History and Physical — Patient 51
Present Illness: A 40 year old homemaker, previously in good health, experienced a transient episode of left-sided face, arm, and leg numbness lasting about 10 minutes. The following day, she developed recurrent left-sided numbness, with speech disturbance described as difficulty with articulating words. She was taken to a nearby hospital, but on arrival, her symptoms of numbness and dysarthria had spontaneously resolved. A computed tomographic scan of the head was reported as normal, and the patient was admitted for observation. The following morning at 2 a.m., she developed a seizure described by a nurse as "grand mal," lasting about 30 seconds with tongue biting and bladder incontinence, and followed by transient confusion and aphasia. Electrolytes and a complete blood count were within normal limits. A lumbar puncture was performed, revealing clear, colorless cerebrospinal fluid with glucose 72 mg/dl, protein 55 mg/dl, 0 white blood cells, and 0 red blood cells). An MRI study of the head with diffusion-weighted and FLAIR sequences was read as normal, and an electroencephalogram likewise showed no abnormalities. Phenytoin was initiated, and the patient returned to her baseline mental status.
On the third hospital day, the patient developed a low-grade fever (temperature to 102 F) and delirium with psychotic features. She was able to follow commands. A chest x-ray revealed patchy infiltrates in the left lower lobe. She was treated with ceftriaxone and clindamycin for a presumed aspiration pneumonia, and with olanzapine for management of psychotic symptoms. Her fever persisted, and she became aphasic, with diminished responsiveness. Blood and urine cultures showed no growth. Doxycycline, acyclovir and methylprednisolone were added to her medical regimen, and the patient was intubated for airway protection. A second lumbar puncture was performed, revealing clear, colorless cerebrospinal fluid with an opening pressure of 26 cm H2O, with glucose 81 mg/dl, protein 80 mg/dl, 0 white blood cells, and 0 red blood cells. A repeat EEG showed diffuse slowing with the development of a burst-suppression pattern. On the sixth day of her hospitalization, the patient was transferred to the Ben Taub General Hospital for further evaluation and management.
On initial examination in the ICU, the patient exhibited intermittent forced eye deviation to the right, with subtle, rhythmic twitching of the right arm. The serum phenytoin level was 9.7 µg/ml, and the patient was loaded with additional phenytoin, with transient improvement in the level of consciousness and disappearance of spontaneous motor manifestations. The Neurology Service was consulted for further evaluation, and noted that the patient's level of consciousness had again declined, without evident seizure activity.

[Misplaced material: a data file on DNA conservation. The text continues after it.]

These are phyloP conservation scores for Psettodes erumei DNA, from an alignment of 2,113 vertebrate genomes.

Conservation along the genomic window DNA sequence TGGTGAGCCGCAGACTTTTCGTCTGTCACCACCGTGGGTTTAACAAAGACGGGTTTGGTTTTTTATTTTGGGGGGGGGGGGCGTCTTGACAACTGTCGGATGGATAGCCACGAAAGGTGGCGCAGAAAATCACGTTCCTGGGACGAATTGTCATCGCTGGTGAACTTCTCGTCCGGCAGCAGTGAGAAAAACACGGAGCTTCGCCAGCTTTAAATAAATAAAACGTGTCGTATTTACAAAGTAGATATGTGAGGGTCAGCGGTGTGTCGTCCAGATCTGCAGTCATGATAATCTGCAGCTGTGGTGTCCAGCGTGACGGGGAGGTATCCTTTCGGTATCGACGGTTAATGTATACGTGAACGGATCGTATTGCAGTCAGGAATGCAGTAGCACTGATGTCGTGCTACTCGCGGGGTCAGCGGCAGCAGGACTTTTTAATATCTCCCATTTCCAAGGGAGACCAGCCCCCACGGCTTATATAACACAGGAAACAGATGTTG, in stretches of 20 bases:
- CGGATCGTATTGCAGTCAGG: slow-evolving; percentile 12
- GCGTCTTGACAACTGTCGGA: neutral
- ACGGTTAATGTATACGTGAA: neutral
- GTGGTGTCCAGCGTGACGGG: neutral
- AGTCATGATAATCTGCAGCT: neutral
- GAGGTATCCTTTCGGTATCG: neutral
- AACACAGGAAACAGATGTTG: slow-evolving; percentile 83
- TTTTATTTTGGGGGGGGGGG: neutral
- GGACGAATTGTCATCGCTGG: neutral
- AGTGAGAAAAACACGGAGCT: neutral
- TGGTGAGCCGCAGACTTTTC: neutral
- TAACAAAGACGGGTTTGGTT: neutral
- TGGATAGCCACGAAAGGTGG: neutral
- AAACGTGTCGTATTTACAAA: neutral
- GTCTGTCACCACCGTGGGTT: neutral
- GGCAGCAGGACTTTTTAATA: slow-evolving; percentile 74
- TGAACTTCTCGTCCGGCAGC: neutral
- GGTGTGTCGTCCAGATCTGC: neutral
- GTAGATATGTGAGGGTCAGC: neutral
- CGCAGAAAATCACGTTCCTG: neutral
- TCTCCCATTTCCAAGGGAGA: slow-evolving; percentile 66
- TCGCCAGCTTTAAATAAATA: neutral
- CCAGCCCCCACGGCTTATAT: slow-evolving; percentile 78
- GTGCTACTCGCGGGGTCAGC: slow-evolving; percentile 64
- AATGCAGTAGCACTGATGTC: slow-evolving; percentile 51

Past Medical History: Previously healthy. The patient's mother reported an apparent insect bite on the neck about five days prior to her hospital admission. No history of surgeries or blood transfusions.
Allergies: No known drug allergies.
Medications: At home — Ibuprofen as needed for occasional headache. In hospital — Aspirin 325 mg q.d., fosphenytoin 100mg q8h, amlodipine 5 mg q.d., famotidine 20 mg q12h, acyclovir 600 mg q8h, digoxin 0.25 mg q.d., methylprednisolone 250 mg q6h, clonidine 0.1 mg q6h.
Family History: Diabetes mellitus in a paternal aunt and maternal grandmother. Her father had hypertension, and died of congestive heart failure at age of 78. A second cousin died at age 30 of breast cancer.
Social History: The patient was born in India. She spent 12 years in Saudi Arabia before becoming a Texan (12 years in Dallas and three years in Houston). She is married with three healthy teenage children. There is no history of smoking, alcohol or illicit drug use. There was no history of recent travel to foreign countries or outside the Houston area. There was no history of swimming in freshwater lakes. Peak temperatures in Houston in October ranged from 80-85 F (27-29 C), and the weather had been unusually dry.
General: Well-developed, well-nourished appearing lady lying in supine position, orotracheally intubated and with nasogastric tubing.
Vital Signs: Temperature: 102 F (39 C). Blood Pressure: 154/70 mmHg. Pulse: 120/min, regular. Respiration: 12/min (ventilator in assist control mode). Pulse oximetry showed 99-100% saturation.
HEENT: Normocephalic, no evidence of trauma; anicteric sclerae; conjunctival injection is evident. No oropharyngeal lesions noted. Neck: Signs of meningismus are present. No lymphadenopathy evident; normal jugular venous pulsations present.
Chest: Clear to auscultation bilaterally.
Cardiovascular: Tachycardia; no murmurs, gallops, or rubs detected.
Abdomen: Soft, not distended; no organomegaly. Normally active bowel sounds.
Extremities: No clubbing, cyanosis or edema. Skin examination disclosed no rashes or other lesions.
Mental Status: Eyes opened to sternal rub and roamed preferentially toward the left side, but the patient did not regard objects or persons. There was no forced eye deviation. There was no response to visual threat.
Cranial Nerves: Both pupils responded to light, constricting from 2 mm to 1 mm. Consensual responses were present. The oculocephalic response to passive head movement was present and symmetric. There was no apparent facial asymmetry. There was no response to auditory stimuli.
Sensorimotor: Painful stimuli applied to the extremities elicited withdrawal equally in all four limbs, but no localization of stimuli or facial grimacing was observed. No spontaneous movements of the trunk or extremities were evident.
Reflexes: Symmetrically very brisk, with distal spread throughout.